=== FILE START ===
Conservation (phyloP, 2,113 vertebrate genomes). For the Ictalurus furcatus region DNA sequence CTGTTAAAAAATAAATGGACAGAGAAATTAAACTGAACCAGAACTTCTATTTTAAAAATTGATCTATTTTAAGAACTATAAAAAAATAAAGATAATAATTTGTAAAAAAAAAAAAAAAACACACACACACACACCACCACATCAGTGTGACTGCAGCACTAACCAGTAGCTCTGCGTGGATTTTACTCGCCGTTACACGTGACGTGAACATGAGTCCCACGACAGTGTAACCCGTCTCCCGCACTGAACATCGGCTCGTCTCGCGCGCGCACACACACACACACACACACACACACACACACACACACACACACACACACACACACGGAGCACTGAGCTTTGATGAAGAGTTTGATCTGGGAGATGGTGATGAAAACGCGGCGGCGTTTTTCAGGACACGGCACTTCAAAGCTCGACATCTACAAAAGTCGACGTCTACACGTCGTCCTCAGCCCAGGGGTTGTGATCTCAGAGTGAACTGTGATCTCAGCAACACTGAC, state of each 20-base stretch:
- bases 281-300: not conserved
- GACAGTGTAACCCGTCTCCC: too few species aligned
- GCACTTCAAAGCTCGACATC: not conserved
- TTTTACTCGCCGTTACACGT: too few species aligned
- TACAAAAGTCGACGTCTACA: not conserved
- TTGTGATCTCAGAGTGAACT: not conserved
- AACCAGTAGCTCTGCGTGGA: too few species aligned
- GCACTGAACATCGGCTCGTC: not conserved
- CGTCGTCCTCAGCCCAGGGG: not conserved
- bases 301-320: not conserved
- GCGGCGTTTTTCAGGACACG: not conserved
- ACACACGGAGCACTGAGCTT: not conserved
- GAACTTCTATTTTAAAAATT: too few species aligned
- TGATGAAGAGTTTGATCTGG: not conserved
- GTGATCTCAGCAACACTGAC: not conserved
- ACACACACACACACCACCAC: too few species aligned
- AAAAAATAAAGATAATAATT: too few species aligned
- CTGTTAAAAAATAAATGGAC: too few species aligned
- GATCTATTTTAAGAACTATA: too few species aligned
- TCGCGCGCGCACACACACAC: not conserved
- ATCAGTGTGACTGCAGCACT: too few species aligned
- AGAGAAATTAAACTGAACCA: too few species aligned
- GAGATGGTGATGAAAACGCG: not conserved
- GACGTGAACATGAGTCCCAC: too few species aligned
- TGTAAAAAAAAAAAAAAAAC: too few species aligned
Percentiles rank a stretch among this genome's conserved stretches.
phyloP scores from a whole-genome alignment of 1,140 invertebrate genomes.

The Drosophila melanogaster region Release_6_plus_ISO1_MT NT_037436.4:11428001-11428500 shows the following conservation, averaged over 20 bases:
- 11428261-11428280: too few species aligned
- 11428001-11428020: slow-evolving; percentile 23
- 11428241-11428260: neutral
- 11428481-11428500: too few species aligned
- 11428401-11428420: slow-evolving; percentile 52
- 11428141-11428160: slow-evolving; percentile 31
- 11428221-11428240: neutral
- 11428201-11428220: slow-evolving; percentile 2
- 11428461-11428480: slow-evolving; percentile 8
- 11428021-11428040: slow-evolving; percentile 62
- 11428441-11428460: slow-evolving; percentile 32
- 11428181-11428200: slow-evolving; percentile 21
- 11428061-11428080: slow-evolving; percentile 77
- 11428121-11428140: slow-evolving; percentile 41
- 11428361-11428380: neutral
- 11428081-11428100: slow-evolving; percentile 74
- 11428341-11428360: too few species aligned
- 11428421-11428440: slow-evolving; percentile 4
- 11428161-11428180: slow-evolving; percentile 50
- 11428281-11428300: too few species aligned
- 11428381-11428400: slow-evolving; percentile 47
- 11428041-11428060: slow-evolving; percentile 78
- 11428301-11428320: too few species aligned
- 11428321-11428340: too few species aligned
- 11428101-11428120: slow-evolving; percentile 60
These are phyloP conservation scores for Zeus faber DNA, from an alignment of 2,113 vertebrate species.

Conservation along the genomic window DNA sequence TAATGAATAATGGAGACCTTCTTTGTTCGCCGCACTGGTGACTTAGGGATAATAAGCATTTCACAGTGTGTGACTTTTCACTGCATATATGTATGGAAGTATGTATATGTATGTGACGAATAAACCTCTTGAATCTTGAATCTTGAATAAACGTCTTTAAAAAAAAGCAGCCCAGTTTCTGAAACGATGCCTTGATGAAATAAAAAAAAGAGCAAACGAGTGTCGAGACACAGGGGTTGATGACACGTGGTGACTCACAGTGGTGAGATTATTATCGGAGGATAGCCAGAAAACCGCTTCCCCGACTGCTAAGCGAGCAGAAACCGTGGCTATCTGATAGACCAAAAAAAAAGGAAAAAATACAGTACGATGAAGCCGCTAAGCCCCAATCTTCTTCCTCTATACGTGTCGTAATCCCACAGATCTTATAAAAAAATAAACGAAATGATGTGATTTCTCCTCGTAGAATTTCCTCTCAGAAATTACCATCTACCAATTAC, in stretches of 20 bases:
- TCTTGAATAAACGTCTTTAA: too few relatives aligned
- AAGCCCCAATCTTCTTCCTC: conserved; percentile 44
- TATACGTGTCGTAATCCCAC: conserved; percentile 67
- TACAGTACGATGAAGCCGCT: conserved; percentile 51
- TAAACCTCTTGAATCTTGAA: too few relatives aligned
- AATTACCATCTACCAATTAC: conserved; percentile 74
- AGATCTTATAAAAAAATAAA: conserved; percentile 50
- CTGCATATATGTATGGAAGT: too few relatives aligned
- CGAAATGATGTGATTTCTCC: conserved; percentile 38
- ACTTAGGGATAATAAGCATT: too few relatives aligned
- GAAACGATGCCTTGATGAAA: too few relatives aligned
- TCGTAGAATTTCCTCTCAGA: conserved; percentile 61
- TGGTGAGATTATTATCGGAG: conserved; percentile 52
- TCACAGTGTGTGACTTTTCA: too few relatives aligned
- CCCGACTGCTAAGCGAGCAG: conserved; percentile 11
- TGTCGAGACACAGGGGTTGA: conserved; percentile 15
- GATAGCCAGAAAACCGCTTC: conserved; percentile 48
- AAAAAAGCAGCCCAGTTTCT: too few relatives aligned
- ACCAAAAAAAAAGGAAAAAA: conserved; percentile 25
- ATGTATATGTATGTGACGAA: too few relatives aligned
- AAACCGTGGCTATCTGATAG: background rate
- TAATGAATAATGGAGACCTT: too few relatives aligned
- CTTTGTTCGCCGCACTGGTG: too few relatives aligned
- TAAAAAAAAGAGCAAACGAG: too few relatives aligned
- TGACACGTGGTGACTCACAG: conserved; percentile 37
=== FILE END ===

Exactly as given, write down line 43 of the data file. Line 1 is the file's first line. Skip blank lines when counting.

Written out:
- 11428121-11428140: slow-evolving; percentile 41